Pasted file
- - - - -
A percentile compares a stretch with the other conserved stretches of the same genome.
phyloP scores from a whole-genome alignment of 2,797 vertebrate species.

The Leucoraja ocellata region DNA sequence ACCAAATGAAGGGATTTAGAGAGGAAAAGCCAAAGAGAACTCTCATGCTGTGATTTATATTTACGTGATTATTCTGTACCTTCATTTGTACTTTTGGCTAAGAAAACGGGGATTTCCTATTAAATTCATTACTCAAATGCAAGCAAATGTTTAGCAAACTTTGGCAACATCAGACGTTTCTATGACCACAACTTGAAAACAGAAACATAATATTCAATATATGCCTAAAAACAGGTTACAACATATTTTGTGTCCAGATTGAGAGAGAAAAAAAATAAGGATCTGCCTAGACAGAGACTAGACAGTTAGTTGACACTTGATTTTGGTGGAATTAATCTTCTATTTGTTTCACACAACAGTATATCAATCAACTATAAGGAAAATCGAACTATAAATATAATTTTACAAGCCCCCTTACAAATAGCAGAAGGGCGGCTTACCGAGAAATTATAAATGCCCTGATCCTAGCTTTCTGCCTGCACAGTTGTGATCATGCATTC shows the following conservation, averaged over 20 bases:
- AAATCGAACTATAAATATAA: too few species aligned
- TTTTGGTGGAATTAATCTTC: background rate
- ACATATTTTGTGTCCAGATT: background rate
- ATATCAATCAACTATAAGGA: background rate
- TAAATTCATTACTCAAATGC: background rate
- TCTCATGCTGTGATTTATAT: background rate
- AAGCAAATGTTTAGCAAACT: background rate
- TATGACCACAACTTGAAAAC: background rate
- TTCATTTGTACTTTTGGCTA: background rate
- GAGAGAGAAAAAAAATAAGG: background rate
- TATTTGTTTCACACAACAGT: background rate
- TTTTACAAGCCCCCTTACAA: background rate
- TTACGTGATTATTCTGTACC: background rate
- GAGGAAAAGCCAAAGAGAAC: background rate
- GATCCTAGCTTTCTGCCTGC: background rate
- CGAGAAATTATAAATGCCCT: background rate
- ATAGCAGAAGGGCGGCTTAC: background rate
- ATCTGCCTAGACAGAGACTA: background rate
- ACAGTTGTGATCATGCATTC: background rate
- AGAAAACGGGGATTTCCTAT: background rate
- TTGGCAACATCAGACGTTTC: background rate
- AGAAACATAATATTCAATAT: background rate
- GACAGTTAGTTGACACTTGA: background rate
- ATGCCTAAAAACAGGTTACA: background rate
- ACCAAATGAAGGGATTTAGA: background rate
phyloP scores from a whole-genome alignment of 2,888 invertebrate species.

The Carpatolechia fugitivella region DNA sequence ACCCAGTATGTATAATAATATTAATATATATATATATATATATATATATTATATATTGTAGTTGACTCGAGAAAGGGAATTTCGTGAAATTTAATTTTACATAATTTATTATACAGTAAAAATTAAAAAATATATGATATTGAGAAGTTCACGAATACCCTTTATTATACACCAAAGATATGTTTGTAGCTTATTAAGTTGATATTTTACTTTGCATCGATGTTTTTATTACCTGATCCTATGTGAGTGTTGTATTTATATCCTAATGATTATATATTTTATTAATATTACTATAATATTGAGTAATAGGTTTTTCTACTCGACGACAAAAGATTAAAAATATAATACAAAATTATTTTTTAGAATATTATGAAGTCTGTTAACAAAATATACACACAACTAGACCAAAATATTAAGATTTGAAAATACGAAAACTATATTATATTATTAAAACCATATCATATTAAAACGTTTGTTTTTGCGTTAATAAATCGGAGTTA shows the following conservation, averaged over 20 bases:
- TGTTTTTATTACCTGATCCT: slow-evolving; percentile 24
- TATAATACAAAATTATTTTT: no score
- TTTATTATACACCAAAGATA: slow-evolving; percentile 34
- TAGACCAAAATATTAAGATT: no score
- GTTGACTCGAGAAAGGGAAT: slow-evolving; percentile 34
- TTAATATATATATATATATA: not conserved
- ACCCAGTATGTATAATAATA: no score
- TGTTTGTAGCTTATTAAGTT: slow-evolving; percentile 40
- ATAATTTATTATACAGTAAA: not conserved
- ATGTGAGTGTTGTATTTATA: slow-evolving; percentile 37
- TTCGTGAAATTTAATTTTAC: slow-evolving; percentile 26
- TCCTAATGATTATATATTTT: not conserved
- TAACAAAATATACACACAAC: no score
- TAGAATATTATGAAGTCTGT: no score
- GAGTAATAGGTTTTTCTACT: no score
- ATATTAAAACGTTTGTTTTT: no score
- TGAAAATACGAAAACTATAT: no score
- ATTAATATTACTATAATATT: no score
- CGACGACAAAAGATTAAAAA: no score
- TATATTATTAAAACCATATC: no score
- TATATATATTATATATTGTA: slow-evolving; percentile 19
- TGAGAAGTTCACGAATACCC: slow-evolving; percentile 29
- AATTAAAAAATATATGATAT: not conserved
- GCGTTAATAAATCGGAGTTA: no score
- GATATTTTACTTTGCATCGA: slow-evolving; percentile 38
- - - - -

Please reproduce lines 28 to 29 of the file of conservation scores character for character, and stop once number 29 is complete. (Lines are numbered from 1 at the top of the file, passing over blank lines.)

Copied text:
- ACCAAATGAAGGGATTTAGA: background rate
phyloP scores from a whole-genome alignment of 2,888 invertebrate species.